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Using Word on server 2003 RRS feed

  • Question

  • I'm creating a vb windows app that will run on windows server 2003 in a clustered environment. I need to basically open a Word document and perform a SaveAs to save the doc as a .txt file to not lose any auto generated numbers or bullets. I will then open the txt file and process it into a database.


    How can I use the word object on this server without installing office? Is it possible to just copy certain dll's over to the .exe path and make it work? We don't really want to buy a 3rd party addin nor am I sure one would do what I need.

     

    Thanks,

    Rut


    Mike Rutledge
    • Moved by Mike Feng Wednesday, September 14, 2011 8:38 AM Word (From:Visual Basic Interop and Upgrade)
    Wednesday, September 14, 2011 12:19 AM

Answers

  • Hi Rut

    Open XML requires absolutely nothing in the way of licensed software or dlls in the Office "space". An Open XML file is a Zip Package of XML files. So you just need to program an app(let) that can work with that combination. If you're "into" .NET, then you can use the standard .NET Framework Packaging and XML namespaces. If you work with Visual Studio .NET then you can leverage the Open XML SDK.

    The Open XML file formats were created expressly for working with Office documents in a server environment :-)

    But please note this does not apply to older documents (*.doc files).


    Cindy Meister, VSTO/Word MVP
    • Marked as answer by Bruce Song Friday, September 23, 2011 2:05 AM
    Wednesday, September 14, 2011 12:53 PM
    Moderator

All replies

  • Hi Mike Rutledge,

    Welcome to the MSDN Forum.

    Generally, there is no way to achieve this goal. The DLLs are protected by microsoft copyright.

    So, if you don't want to buy a office product, you can try the other open source.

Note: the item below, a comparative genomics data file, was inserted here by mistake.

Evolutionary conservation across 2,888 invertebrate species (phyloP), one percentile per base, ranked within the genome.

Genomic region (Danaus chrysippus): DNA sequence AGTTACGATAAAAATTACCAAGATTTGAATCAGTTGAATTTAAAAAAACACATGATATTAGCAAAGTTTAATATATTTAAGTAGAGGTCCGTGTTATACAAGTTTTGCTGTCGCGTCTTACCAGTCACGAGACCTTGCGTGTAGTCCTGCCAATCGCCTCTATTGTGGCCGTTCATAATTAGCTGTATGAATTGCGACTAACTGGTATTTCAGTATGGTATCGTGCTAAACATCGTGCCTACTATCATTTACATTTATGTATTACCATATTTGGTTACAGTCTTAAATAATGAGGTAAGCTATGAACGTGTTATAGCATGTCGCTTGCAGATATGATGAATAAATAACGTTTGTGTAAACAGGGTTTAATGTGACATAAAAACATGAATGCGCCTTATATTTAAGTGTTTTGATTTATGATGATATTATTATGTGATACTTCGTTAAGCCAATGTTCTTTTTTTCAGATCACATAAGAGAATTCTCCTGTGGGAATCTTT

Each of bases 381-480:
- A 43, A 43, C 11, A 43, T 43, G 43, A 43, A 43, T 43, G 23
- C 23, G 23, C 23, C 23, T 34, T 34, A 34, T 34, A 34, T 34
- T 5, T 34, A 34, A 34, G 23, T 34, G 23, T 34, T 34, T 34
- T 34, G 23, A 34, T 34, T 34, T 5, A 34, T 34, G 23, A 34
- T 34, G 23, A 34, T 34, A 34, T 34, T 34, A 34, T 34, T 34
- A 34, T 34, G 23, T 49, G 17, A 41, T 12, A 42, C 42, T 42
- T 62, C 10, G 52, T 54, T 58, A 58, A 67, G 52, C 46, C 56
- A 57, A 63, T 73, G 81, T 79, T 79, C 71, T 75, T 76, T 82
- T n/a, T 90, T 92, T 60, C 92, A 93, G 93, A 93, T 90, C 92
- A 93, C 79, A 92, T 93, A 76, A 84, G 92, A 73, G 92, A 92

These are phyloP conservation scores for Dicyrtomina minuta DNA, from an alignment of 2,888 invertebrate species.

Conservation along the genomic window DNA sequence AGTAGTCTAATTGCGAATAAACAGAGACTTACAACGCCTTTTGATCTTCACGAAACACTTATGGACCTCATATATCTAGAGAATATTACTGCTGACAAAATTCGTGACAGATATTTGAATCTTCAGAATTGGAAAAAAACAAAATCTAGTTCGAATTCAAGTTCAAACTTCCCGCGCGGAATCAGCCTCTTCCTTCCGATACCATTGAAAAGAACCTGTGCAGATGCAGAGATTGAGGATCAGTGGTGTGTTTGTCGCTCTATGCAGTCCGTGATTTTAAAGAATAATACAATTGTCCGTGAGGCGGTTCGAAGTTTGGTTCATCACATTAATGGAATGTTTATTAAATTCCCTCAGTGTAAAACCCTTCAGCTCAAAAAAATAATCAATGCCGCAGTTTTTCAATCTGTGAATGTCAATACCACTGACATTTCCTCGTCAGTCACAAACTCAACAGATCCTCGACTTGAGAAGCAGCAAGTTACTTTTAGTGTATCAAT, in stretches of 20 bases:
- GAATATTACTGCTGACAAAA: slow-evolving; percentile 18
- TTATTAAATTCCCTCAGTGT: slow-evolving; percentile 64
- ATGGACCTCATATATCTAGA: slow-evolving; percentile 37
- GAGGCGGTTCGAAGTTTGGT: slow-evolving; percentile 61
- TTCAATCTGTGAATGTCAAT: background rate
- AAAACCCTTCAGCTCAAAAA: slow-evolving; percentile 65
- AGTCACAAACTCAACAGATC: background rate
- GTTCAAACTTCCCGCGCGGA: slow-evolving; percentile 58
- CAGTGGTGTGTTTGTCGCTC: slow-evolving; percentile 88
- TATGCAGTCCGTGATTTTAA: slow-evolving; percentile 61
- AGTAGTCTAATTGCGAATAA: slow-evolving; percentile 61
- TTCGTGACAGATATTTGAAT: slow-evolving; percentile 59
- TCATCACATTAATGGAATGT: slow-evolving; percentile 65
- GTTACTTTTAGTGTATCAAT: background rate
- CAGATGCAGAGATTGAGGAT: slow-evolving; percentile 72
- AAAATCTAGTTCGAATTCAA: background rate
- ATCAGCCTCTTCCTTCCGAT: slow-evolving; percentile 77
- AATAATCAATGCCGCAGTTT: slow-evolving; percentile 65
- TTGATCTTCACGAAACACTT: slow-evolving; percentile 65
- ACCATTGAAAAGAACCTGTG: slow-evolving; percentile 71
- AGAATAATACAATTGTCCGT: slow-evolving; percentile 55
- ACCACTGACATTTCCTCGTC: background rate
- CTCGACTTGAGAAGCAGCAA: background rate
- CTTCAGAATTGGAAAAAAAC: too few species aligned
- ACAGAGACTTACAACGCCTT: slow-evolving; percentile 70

Thank you for your understanding and support.

    Best regards,


    Mike Feng [MSFT]
    MSDN Community Support | Feedback to us
    Get or Request Code Sample from Microsoft
    Please remember to mark the replies as answers if they help and unmark them if they provide no help.

    Wednesday, September 14, 2011 8:37 AM
  • Hi Mike

    Server-side usage of the Office applications is neither recommended nor supported. And, as Mike Feng says, the Word application would have to be installed on the machine where this is executing.

    You don't mention, however, which version of Word is involved or the file types you'd need to process. Would these be docx or docm files? If yes, you could use Office Open XML to process the file content without requiring the Office application to be installed.

    Another possible approach would be to use Word Automation Services if you have access to Sharepoint Server 2010.


    Cindy Meister, VSTO/Word MVP
    Wednesday, September 14, 2011 10:44 AM
    Moderator
  • Thanks. It isn't that we don't want to buy Word. We have many copies of it. They just don't want to install it on  a clustered server.  As far as the Office Open XML item, would it also have to be installed like Word or can certain dll's be copied?

     

    Thanks,

    Rut


    Mike Rutledge
    Wednesday, September 14, 2011 11:56 AM
  • Hi Rut

    Open XML requires absolutely nothing in the way of licensed software or dlls in the Office "space". An Open XML file is a Zip Package of XML files. So you just need to program an app(let) that can work with that combination. If you're "into" .NET, then you can use the standard .NET Framework Packaging and XML namespaces. If you work with Visual Studio .NET then you can leverage the Open XML SDK.

    The Open XML file formats were created expressly for working with Office documents in a server environment :-)

    But please note this does not apply to older documents (*.doc files).


    Cindy Meister, VSTO/Word MVP
    • Marked as answer by Bruce Song Friday, September 23, 2011 2:05 AM
    Wednesday, September 14, 2011 12:53 PM
    Moderator
  • Thanks for the reply. Well that sounds great but unfortunately, we need to be able to handle the older .doc files as well. I guess I'll be looking at 3rd party tools.

     

     


    Mike Rutledge
    Wednesday, September 14, 2011 1:03 PM
  • Unless you have access to Sharepoint Server 2010, yes, that's about all you can do.
    Cindy Meister, VSTO/Word MVP
    • Proposed as answer by Bruce Song Wednesday, September 21, 2011 2:01 AM
    Wednesday, September 14, 2011 3:14 PM
    Moderator